“God, who could figure out Dellums? He was a weird combination of Berkeley leftist and Oakland black machine politician. These two strands came together in his anti-Vietnam War activism and the anti-apartheid legislation. There were always questions about the gap between Dellums’ ideals and his actions (for a while he was a lobbyist with some unsavoury clients). He was a clear voice for progressive politics in Congress, but I gather he wasn’t totally successful as Oakland mayor. Maybe he’d gotten too old or didn’t have the skills set for running a city, I don’t really know. But he was definitely a classic product of Berkeley/Oakland politics – which is unique in the US. He was a smart, colourful guy, probably better than most pols.”
And South Africans should always remember his signal contribution to the end of apartheid, the Comprehensive Anti-Apartheid Act, when that still seemed something impossible to achieve in American politics.
Come to think of it, there is yet another American who is even less remembered than Congressman Dellums is now among South Africans, but whose decisions were, in their own way, just as consequential for change. And here we are thinking of the late Chase Manhattan banker, Willard Butcher. “Who?” readers may be asking at this point.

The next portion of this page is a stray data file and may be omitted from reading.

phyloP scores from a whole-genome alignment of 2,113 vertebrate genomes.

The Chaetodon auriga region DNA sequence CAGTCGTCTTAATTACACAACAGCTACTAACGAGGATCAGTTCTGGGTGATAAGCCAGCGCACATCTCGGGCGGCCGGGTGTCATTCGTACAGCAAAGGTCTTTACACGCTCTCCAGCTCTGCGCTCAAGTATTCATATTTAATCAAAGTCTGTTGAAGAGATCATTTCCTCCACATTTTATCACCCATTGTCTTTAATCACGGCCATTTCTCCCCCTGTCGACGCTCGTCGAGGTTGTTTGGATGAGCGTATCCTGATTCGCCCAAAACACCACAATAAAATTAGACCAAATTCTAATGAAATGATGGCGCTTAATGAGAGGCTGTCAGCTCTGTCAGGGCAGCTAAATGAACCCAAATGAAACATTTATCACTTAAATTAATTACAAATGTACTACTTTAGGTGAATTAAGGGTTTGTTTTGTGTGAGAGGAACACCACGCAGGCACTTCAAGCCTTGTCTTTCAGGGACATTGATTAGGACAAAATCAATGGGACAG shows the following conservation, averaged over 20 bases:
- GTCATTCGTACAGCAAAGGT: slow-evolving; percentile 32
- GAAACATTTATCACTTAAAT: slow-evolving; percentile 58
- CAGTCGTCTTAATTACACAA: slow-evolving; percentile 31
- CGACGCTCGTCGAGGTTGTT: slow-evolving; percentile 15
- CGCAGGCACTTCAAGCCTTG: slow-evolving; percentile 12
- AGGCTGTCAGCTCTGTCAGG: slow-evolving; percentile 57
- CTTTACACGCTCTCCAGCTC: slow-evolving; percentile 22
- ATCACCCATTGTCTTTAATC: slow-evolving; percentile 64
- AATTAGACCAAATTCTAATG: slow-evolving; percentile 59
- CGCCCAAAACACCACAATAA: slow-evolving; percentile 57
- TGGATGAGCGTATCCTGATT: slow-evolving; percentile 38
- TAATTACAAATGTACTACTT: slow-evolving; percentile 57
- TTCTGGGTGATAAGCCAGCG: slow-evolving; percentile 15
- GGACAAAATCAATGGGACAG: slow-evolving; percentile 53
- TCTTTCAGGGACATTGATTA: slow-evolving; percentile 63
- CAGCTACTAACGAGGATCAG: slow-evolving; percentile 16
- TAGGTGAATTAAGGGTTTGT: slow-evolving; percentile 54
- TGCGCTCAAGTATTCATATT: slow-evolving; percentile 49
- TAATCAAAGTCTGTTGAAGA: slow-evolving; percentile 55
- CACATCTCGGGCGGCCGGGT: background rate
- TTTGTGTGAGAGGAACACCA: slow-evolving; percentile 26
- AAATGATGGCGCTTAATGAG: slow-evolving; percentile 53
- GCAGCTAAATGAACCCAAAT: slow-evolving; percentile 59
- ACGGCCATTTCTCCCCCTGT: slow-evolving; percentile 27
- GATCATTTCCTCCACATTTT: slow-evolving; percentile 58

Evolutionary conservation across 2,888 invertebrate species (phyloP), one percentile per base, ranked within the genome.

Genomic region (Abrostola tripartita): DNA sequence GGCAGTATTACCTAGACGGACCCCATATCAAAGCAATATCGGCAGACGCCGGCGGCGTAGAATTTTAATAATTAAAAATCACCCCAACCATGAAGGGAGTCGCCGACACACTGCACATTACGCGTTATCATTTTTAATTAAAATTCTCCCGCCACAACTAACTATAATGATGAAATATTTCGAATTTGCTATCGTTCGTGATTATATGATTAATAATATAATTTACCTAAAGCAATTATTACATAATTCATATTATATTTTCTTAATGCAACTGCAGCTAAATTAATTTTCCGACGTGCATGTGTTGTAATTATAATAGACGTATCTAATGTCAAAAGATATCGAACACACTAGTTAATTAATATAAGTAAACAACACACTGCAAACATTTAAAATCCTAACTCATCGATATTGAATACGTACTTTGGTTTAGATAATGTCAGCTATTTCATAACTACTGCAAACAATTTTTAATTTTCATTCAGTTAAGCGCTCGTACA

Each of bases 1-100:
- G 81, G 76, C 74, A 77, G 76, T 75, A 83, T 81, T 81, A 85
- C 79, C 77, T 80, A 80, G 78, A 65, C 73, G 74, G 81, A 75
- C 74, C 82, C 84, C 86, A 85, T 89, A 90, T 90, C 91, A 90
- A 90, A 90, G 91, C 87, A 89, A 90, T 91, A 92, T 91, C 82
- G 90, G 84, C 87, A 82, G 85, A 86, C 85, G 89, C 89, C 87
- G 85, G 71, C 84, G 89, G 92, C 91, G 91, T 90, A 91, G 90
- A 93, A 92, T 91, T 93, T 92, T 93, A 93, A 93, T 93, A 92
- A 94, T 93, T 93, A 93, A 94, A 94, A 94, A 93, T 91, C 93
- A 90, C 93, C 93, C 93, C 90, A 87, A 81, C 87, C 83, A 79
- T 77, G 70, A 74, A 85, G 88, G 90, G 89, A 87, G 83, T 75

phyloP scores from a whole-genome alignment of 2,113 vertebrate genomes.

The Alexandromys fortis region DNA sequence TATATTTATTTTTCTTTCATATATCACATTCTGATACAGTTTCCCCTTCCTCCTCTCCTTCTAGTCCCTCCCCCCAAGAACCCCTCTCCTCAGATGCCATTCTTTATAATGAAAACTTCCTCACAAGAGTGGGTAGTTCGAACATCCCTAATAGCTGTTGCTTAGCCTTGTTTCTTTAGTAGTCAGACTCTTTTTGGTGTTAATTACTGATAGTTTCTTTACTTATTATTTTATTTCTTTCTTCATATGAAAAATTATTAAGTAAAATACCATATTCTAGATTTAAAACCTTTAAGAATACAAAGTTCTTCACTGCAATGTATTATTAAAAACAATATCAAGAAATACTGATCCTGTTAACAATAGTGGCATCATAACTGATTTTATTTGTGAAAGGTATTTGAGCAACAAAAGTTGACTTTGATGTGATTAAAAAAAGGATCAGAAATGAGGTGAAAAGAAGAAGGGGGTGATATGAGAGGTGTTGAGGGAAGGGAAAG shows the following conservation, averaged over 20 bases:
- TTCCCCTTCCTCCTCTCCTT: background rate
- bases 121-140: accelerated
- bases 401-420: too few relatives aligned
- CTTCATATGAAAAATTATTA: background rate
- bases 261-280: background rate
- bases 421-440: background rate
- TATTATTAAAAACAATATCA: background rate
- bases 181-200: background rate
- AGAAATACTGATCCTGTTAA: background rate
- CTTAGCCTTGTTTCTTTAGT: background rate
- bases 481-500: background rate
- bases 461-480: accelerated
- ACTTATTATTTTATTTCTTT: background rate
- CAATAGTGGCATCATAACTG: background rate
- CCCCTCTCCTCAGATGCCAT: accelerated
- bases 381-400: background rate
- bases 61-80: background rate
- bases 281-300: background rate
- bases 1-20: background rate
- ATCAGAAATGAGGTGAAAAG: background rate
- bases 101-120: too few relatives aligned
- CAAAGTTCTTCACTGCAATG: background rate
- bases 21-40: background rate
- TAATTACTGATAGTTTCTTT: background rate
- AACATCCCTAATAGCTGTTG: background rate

In the 1980s, Butcher was a vice president in his bank with responsibility for the global portfolio that might now be called “emerging markets”. Seeing the increasing default rate on government sovereign debt in Latin America and the exposure his bank then had, in 1985, he took a hard look at the rest of the portfolio and was troubled by what he saw.
Thus, when Chase loans to South Africa came due, he refused to roll them over into new loans in the post-Rubicon Speech days as PW Botha refused to embrace real change, and Chase Manhattan Bank thereby called in those now-mature instruments. This triggered a scramble by virtually every other bank to lessen their own exposure to South Africa, thereby helping bring about a collapse in the rand, and making it nearly impossible for apartheid South Africa to borrow funds to finance its rapidly expanding debt.
This served to heighten severely the costs of continuing repression. Butcher never took much public credit for this (and no one really knows his private views on South Africa), and he served the bank as its president for a few years until he quietly retired. But the effect on the apartheid regime was enormous.
Even if their names are not on the sides of stone memorials for what they did, Congressman Dellums and banker Willard Butcher almost certainly did as much as anyone else to bring apartheid to its end. Now they just need some recognition in South Africa for their consequential acts. DM